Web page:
This article outlines the symptoms and treatment of an obstructive swelling of the salivary glands. Treatment for salivary gland stones may not be necessary as these often pass with time but surgery can be used in some cases.
Blocked Salivary Glands - Contents
- What are the salivary glands?
- How many salivary glands are there?
- What are obstructive symptoms?
- What causes obstructive symptoms?
- How are salivary gland stones treated?
- Surgical treatment for salivary gland stones
- Prevention of salivary gland stones
The salivary glands are glands in the head and neck that produce saliva. The saliva is secreted along tube-like ducts into the mouth. The glands also help digestion by producing an enzyme called amylase that breaks down starch into maltose.
Salivary glands are divided into major and minor glands.
- As their name suggests the minor glands are small (just a few millimetres in diameter). There are over 600 minor salivary glands located throughout the lips, mouth and throat that mainly secrete mucus and so aid the coating and lubrication of these structures.
- There are six major salivary glands - the parotid, submandibular and sublingual glands. These major glands are paired structures with three lying on either side of the head and neck. The parotid is the largest salivary gland and lies immediately in front of the ear, extending downwards towards the lobe. It expresses saliva through a duct that opens into the mouth opposite the upper molar teeth. The submandibular glands lie in the upper part of the neck just in front of the angle of the lower jaw. They secrete saliva through a duct that opens immediately behind the lower incisor teeth. Even though the submandibular glands are much smaller than the parotid glands they produce approximately 70% of saliva. The sublingual glands are located beneath either side of the tongue and they produce less than 5% of saliva.
If the normal flow of saliva through the ducts into the mouth is obstructed, symptoms occur. Typically these involve swelling of the glands. This swelling is intermittent in nature, and commonly occurs in and around eating (so called “meal time syndrome”). The swelling is often painful.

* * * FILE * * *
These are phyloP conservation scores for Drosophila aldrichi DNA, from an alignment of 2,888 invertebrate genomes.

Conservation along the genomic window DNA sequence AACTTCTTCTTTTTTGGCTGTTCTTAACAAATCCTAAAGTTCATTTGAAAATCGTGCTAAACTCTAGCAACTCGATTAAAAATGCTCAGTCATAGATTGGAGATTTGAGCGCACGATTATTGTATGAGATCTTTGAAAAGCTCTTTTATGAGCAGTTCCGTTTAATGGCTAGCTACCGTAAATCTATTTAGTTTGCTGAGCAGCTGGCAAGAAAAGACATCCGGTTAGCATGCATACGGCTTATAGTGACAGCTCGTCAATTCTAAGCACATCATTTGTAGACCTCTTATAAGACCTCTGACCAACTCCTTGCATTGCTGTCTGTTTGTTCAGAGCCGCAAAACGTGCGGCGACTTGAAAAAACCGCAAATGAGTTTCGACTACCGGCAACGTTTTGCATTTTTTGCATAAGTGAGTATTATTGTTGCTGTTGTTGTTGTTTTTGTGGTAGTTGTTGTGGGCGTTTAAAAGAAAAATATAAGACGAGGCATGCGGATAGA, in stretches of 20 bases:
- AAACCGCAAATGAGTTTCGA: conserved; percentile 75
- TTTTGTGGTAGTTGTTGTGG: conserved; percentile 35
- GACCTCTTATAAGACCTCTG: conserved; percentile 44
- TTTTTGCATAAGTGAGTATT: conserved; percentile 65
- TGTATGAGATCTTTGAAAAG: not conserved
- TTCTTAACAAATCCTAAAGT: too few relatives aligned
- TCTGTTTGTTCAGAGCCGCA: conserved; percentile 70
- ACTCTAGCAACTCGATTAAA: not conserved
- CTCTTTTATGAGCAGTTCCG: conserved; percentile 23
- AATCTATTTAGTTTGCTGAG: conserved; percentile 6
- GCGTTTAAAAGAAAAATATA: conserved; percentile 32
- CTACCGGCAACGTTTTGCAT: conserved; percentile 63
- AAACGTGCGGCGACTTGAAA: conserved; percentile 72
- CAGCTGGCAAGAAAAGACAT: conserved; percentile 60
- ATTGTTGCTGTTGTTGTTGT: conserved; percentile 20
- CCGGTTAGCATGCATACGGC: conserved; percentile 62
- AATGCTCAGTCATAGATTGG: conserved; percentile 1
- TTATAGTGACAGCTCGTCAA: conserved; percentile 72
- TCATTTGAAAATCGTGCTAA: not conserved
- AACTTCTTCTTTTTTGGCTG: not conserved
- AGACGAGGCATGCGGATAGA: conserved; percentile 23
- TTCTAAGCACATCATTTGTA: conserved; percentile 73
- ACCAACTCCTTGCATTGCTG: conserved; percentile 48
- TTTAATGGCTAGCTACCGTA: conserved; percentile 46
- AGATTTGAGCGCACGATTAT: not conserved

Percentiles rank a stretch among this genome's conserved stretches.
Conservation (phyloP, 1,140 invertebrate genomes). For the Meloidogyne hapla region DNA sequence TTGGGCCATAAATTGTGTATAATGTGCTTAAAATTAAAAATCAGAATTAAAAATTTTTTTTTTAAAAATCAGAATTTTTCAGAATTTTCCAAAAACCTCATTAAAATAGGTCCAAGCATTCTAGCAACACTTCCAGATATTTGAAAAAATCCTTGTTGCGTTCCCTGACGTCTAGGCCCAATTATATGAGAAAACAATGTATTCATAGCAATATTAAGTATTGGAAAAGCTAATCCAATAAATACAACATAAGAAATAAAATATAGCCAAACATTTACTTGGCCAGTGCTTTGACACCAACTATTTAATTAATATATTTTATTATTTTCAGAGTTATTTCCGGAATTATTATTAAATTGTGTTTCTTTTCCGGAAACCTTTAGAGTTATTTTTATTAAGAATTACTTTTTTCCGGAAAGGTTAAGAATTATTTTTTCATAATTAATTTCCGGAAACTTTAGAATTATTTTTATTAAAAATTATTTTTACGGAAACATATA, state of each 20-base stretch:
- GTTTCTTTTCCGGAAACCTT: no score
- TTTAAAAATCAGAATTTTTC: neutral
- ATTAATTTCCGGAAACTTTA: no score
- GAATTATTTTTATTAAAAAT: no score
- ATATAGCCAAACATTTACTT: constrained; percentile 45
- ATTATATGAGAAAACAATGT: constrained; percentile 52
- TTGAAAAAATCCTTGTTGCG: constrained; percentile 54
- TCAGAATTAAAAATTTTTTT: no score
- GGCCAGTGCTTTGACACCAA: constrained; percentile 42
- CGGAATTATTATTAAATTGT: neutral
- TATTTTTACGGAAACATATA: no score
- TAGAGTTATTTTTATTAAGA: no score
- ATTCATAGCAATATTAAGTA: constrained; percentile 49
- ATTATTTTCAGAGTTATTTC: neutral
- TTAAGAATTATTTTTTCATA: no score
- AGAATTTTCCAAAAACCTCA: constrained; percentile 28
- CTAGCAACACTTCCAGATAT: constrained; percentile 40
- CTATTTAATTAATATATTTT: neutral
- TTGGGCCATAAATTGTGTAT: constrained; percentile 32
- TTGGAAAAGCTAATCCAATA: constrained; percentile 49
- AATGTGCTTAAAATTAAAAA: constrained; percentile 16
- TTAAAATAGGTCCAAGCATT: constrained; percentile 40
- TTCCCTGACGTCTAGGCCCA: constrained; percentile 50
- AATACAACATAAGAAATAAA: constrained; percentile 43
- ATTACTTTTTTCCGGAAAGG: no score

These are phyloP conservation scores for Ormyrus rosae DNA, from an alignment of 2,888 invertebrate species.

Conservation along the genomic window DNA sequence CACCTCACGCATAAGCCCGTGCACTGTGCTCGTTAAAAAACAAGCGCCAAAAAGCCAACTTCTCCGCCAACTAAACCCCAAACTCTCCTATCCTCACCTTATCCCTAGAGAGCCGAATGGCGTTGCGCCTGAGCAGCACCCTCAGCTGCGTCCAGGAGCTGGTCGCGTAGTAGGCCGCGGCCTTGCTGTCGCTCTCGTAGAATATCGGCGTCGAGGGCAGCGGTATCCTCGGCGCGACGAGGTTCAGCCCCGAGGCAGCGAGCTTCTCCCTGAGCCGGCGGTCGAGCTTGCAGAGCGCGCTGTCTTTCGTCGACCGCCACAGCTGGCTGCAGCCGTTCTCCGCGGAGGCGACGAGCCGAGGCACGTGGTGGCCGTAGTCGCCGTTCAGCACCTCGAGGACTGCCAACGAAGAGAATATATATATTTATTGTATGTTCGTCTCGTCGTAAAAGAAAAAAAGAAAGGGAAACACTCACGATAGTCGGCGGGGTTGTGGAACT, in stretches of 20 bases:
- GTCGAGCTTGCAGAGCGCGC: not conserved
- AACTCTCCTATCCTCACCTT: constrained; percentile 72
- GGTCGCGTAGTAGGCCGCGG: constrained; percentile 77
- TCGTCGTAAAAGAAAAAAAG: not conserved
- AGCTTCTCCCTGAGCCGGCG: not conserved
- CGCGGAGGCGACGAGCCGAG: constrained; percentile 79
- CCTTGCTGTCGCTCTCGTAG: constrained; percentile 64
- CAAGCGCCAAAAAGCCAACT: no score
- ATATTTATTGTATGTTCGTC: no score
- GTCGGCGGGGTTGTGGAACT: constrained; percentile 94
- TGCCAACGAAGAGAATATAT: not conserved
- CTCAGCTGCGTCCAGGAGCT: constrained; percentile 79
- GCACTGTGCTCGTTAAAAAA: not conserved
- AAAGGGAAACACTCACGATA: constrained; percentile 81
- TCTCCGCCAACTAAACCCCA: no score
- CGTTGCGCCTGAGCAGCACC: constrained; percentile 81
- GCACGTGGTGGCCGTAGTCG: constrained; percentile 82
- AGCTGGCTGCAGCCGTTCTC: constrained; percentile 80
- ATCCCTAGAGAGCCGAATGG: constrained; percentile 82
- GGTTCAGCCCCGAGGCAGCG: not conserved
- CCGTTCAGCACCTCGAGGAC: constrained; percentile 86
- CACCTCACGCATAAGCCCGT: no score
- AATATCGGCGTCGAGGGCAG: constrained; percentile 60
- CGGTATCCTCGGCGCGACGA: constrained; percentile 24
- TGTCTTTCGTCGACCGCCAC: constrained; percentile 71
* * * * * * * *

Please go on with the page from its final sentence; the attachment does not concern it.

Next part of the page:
Stones (also called calculi) can form in the major salivary glands and their ducts, causing obstruction to salivary outflow. Stones are most commonly seen in the submandibular gland but may also occur in the parotid. Obstruction is less common in the parotid gland as its secretions are more watery and the duct is wider. The sublingual glands drain into the mouth through between 10 and 20 ducts and so rarely obstruct. Obstructive symptoms may also occur because of mucus plugs within the duct. Rarely obstruction can be caused by a narrowing of the opening of the duct (stenosis). This can sometimes be secondary to chronic trauma.
Many stones will pass spontaneously so conservative treatment is often tried in the first instance. This consists of gland massage to assist the passage of the stone. Gland function can be enhanced by the use of sialogogues – these are substances that promote the secretion of saliva, e.g. lemon juice. Although painkillers are sometimes required it is only rarely necessary to use antibiotics.
If stones fail to pass spontaneously then their position and number need to be identified. This can be aided by the use of plain x-rays (these tend to demonstrate submandibular stones better than parotid stones), sialography (the injection of dye into the salivary glands) or ultrasound.
Stones close to the opening of the ducts can be simply removed under local or general anaesthesia. Increasingly minimally-invasive techniques are employed such as endoscopy (the use of miniature telescopes to remove stones) or lithotripsy (the use of shockwaves to break up stones). Strictures can often be dilated with balloons under local anaesthesia.
Those people who have had salivary gland stones are more likely to produce them again. Currently there are no evidence-based methods of prevention. Salivary gland stones are not more common in hard water areas nor do they tend to occur in individuals who have suffered either kidney stones or gallstones.